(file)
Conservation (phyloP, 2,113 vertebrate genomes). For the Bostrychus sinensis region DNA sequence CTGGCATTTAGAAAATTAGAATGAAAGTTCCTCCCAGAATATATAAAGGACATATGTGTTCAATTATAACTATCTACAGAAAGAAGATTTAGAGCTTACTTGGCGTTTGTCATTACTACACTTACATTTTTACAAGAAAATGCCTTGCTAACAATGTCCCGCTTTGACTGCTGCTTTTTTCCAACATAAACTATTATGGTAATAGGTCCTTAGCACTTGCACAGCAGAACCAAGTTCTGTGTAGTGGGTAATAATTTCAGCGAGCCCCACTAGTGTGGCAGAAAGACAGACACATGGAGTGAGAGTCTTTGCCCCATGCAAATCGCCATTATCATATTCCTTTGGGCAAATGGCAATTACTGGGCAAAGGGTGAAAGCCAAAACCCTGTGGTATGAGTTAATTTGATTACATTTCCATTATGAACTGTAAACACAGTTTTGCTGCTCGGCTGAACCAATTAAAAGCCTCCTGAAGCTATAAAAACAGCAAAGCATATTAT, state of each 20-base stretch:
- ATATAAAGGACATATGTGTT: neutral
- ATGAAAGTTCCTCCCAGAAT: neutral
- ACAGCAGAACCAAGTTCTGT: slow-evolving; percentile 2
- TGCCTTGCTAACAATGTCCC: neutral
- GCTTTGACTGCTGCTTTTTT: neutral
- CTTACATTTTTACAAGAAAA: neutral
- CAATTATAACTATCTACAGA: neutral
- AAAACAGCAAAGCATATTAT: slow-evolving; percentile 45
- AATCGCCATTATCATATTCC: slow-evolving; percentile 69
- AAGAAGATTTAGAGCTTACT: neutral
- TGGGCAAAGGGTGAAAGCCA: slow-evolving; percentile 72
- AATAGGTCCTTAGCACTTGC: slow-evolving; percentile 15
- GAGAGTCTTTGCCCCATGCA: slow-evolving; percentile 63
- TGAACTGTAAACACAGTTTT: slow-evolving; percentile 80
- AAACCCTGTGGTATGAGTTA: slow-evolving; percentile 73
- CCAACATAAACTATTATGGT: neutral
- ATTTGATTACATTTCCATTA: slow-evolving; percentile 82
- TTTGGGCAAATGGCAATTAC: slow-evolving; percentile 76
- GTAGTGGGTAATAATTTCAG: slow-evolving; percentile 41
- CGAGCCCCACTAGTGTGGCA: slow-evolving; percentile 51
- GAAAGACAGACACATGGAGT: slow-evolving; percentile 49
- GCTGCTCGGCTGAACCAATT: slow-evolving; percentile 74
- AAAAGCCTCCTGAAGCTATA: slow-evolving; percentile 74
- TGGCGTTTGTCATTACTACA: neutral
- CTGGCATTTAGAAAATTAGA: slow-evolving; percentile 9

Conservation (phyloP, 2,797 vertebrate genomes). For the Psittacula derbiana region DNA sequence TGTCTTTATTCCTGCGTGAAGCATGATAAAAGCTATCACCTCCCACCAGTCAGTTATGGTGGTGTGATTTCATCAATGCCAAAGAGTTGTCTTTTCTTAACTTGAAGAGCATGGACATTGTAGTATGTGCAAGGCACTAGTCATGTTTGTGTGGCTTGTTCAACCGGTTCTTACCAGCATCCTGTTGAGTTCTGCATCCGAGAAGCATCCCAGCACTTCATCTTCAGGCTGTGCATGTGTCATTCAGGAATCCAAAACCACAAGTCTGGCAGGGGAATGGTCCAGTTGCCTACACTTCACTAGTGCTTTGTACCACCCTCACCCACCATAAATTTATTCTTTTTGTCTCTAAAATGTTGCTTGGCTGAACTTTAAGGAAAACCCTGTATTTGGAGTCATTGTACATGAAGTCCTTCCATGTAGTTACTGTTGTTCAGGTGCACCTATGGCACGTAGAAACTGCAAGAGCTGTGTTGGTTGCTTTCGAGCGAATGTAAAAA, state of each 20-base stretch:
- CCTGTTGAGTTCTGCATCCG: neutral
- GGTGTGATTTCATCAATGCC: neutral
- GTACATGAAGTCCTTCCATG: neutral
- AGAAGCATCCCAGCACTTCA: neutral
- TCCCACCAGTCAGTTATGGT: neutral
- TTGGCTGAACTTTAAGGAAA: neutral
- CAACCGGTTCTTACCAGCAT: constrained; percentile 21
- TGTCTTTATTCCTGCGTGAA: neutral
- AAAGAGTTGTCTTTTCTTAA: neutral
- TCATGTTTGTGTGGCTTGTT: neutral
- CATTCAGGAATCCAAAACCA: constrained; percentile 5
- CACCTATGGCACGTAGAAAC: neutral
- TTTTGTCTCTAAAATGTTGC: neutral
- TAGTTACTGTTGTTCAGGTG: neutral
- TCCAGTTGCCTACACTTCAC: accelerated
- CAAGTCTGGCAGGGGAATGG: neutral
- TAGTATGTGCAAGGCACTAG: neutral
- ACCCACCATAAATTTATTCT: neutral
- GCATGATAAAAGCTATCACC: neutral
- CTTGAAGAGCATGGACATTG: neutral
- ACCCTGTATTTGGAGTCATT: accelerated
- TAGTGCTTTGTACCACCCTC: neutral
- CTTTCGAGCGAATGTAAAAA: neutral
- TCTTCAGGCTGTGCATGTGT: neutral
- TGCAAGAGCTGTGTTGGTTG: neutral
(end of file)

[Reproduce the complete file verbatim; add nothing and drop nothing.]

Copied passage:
Conservation (phyloP, 2,113 vertebrate genomes). For the Bostrychus sinensis region DNA sequence CTGGCATTTAGAAAATTAGAATGAAAGTTCCTCCCAGAATATATAAAGGACATATGTGTTCAATTATAACTATCTACAGAAAGAAGATTTAGAGCTTACTTGGCGTTTGTCATTACTACACTTACATTTTTACAAGAAAATGCCTTGCTAACAATGTCCCGCTTTGACTGCTGCTTTTTTCCAACATAAACTATTATGGTAATAGGTCCTTAGCACTTGCACAGCAGAACCAAGTTCTGTGTAGTGGGTAATAATTTCAGCGAGCCCCACTAGTGTGGCAGAAAGACAGACACATGGAGTGAGAGTCTTTGCCCCATGCAAATCGCCATTATCATATTCCTTTGGGCAAATGGCAATTACTGGGCAAAGGGTGAAAGCCAAAACCCTGTGGTATGAGTTAATTTGATTACATTTCCATTATGAACTGTAAACACAGTTTTGCTGCTCGGCTGAACCAATTAAAAGCCTCCTGAAGCTATAAAAACAGCAAAGCATATTAT, state of each 20-base stretch:
- ATATAAAGGACATATGTGTT: neutral
- ATGAAAGTTCCTCCCAGAAT: neutral
- ACAGCAGAACCAAGTTCTGT: slow-evolving; percentile 2
- TGCCTTGCTAACAATGTCCC: neutral
- GCTTTGACTGCTGCTTTTTT: neutral
- CTTACATTTTTACAAGAAAA: neutral
- CAATTATAACTATCTACAGA: neutral
- AAAACAGCAAAGCATATTAT: slow-evolving; percentile 45
- AATCGCCATTATCATATTCC: slow-evolving; percentile 69
- AAGAAGATTTAGAGCTTACT: neutral
- TGGGCAAAGGGTGAAAGCCA: slow-evolving; percentile 72
- AATAGGTCCTTAGCACTTGC: slow-evolving; percentile 15
- GAGAGTCTTTGCCCCATGCA: slow-evolving; percentile 63
- TGAACTGTAAACACAGTTTT: slow-evolving; percentile 80
- AAACCCTGTGGTATGAGTTA: slow-evolving; percentile 73
- CCAACATAAACTATTATGGT: neutral
- ATTTGATTACATTTCCATTA: slow-evolving; percentile 82
- TTTGGGCAAATGGCAATTAC: slow-evolving; percentile 76
- GTAGTGGGTAATAATTTCAG: slow-evolving; percentile 41
- CGAGCCCCACTAGTGTGGCA: slow-evolving; percentile 51
- GAAAGACAGACACATGGAGT: slow-evolving; percentile 49
- GCTGCTCGGCTGAACCAATT: slow-evolving; percentile 74
- AAAAGCCTCCTGAAGCTATA: slow-evolving; percentile 74
- TGGCGTTTGTCATTACTACA: neutral
- CTGGCATTTAGAAAATTAGA: slow-evolving; percentile 9

Conservation (phyloP, 2,797 vertebrate genomes). For the Psittacula derbiana region DNA sequence TGTCTTTATTCCTGCGTGAAGCATGATAAAAGCTATCACCTCCCACCAGTCAGTTATGGTGGTGTGATTTCATCAATGCCAAAGAGTTGTCTTTTCTTAACTTGAAGAGCATGGACATTGTAGTATGTGCAAGGCACTAGTCATGTTTGTGTGGCTTGTTCAACCGGTTCTTACCAGCATCCTGTTGAGTTCTGCATCCGAGAAGCATCCCAGCACTTCATCTTCAGGCTGTGCATGTGTCATTCAGGAATCCAAAACCACAAGTCTGGCAGGGGAATGGTCCAGTTGCCTACACTTCACTAGTGCTTTGTACCACCCTCACCCACCATAAATTTATTCTTTTTGTCTCTAAAATGTTGCTTGGCTGAACTTTAAGGAAAACCCTGTATTTGGAGTCATTGTACATGAAGTCCTTCCATGTAGTTACTGTTGTTCAGGTGCACCTATGGCACGTAGAAACTGCAAGAGCTGTGTTGGTTGCTTTCGAGCGAATGTAAAAA, state of each 20-base stretch:
- CCTGTTGAGTTCTGCATCCG: neutral
- GGTGTGATTTCATCAATGCC: neutral
- GTACATGAAGTCCTTCCATG: neutral
- AGAAGCATCCCAGCACTTCA: neutral
- TCCCACCAGTCAGTTATGGT: neutral
- TTGGCTGAACTTTAAGGAAA: neutral
- CAACCGGTTCTTACCAGCAT: constrained; percentile 21
- TGTCTTTATTCCTGCGTGAA: neutral
- AAAGAGTTGTCTTTTCTTAA: neutral
- TCATGTTTGTGTGGCTTGTT: neutral
- CATTCAGGAATCCAAAACCA: constrained; percentile 5
- CACCTATGGCACGTAGAAAC: neutral
- TTTTGTCTCTAAAATGTTGC: neutral
- TAGTTACTGTTGTTCAGGTG: neutral
- TCCAGTTGCCTACACTTCAC: accelerated
- CAAGTCTGGCAGGGGAATGG: neutral
- TAGTATGTGCAAGGCACTAG: neutral
- ACCCACCATAAATTTATTCT: neutral
- GCATGATAAAAGCTATCACC: neutral
- CTTGAAGAGCATGGACATTG: neutral
- ACCCTGTATTTGGAGTCATT: accelerated
- TAGTGCTTTGTACCACCCTC: neutral
- CTTTCGAGCGAATGTAAAAA: neutral
- TCTTCAGGCTGTGCATGTGT: neutral
- TGCAAGAGCTGTGTTGGTTG: neutral